Queen for a Day analyzes “transnational, regional, national, scenic, and corporeal levels of the negotiation of power” (p. 5), as Marcia Ochoa explains. This is an interesting book because it uses different types of documents to explain the world of misses and transformistas in Venezuela. From my analytical perspective, it is an attractive work that not only studies the national production of femininity, a process that can be reconstructed in different countries, but also connects it with the formation of Venezuelan modernity. Furthermore, the book most importantly seeks to find a connection between beauty, the body, and power.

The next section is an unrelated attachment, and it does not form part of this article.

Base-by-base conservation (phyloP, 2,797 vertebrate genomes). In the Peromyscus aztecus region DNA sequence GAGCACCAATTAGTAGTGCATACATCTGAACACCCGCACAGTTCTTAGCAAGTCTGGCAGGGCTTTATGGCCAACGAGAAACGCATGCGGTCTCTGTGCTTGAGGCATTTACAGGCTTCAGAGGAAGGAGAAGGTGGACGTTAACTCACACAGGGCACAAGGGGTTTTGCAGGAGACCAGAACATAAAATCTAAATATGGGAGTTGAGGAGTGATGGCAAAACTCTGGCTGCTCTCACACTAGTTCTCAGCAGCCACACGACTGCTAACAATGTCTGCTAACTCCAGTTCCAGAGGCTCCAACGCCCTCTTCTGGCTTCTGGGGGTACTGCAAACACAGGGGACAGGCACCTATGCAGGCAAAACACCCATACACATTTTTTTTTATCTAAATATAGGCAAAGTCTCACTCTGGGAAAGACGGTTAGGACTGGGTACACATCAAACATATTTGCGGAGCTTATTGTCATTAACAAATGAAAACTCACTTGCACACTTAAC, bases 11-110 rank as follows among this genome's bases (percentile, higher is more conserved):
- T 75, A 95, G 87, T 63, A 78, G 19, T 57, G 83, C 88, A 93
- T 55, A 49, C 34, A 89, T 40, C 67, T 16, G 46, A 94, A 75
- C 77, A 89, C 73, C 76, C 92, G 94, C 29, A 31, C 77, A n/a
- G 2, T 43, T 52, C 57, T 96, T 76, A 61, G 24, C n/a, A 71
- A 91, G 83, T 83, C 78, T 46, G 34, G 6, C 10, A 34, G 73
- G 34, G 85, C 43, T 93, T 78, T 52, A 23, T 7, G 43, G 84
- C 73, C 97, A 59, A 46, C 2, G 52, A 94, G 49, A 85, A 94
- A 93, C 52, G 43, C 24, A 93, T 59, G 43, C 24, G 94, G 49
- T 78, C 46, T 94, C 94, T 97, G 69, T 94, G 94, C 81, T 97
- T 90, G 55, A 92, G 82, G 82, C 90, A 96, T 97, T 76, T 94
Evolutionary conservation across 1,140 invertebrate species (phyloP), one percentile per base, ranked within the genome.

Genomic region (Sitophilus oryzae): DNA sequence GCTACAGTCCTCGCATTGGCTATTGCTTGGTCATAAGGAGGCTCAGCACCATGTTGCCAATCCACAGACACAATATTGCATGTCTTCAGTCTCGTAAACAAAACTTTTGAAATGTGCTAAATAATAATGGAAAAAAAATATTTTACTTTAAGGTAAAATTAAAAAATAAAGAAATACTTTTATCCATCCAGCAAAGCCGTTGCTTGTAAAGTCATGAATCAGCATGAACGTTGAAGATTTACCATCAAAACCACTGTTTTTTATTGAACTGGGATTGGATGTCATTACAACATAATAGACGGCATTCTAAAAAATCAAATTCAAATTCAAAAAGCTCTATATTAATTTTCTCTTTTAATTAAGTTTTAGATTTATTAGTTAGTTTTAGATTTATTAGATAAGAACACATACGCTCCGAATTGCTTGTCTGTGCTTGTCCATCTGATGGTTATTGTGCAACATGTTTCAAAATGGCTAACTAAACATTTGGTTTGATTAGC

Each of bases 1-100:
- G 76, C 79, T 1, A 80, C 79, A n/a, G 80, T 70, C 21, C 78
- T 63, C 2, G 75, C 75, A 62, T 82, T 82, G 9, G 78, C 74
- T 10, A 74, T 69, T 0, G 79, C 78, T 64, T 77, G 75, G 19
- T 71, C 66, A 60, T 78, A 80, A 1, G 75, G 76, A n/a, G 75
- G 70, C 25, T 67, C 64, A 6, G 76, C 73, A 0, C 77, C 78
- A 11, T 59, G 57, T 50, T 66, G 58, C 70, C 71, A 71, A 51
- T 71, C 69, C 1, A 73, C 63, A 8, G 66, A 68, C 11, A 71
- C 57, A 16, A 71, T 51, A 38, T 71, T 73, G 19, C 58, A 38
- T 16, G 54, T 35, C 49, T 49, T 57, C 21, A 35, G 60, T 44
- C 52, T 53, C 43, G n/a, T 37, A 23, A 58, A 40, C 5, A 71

The bodies of females and transformistas are the focus of different forms of political and medical involvement that place at the center of the discussion the topic of aesthetic violence, of crucial importance in the postfeminist political and medical debates. More specifically, Ochoa explains...

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